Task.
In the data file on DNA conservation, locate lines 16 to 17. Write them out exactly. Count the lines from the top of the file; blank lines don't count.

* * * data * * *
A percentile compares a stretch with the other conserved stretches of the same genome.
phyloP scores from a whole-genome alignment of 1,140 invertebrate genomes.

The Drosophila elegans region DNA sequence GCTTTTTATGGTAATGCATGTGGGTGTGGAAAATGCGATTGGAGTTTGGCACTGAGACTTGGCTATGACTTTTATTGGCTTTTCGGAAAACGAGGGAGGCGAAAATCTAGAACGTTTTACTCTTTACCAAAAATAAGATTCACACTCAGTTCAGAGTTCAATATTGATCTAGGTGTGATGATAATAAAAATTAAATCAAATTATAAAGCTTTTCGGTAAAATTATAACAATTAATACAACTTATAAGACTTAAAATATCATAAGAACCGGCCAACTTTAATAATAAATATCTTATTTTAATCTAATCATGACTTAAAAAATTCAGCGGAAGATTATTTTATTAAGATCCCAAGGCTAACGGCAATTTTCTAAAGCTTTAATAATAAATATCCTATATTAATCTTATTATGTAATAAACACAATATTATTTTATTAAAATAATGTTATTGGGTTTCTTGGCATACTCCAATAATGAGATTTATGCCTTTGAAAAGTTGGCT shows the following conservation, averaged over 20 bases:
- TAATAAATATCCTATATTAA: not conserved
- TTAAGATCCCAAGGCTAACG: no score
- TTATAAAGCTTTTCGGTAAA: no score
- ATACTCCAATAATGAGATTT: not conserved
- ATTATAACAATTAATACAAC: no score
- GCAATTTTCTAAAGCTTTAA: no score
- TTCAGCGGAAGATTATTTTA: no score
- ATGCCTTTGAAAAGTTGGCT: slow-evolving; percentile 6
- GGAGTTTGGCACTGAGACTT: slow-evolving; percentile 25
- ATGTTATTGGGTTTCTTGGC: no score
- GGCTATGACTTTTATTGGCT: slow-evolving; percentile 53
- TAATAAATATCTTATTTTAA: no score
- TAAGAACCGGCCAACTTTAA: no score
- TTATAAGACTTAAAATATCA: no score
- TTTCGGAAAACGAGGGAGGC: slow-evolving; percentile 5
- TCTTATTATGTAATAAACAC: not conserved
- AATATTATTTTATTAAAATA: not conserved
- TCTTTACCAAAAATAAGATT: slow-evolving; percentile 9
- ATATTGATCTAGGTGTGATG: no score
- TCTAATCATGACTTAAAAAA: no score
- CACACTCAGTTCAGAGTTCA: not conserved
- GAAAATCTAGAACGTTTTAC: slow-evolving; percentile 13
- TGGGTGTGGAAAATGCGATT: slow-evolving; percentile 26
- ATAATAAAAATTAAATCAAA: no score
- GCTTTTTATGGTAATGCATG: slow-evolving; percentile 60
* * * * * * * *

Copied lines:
- TAAGAACCGGCCAACTTTAA: no score
- TTATAAGACTTAAAATATCA: no score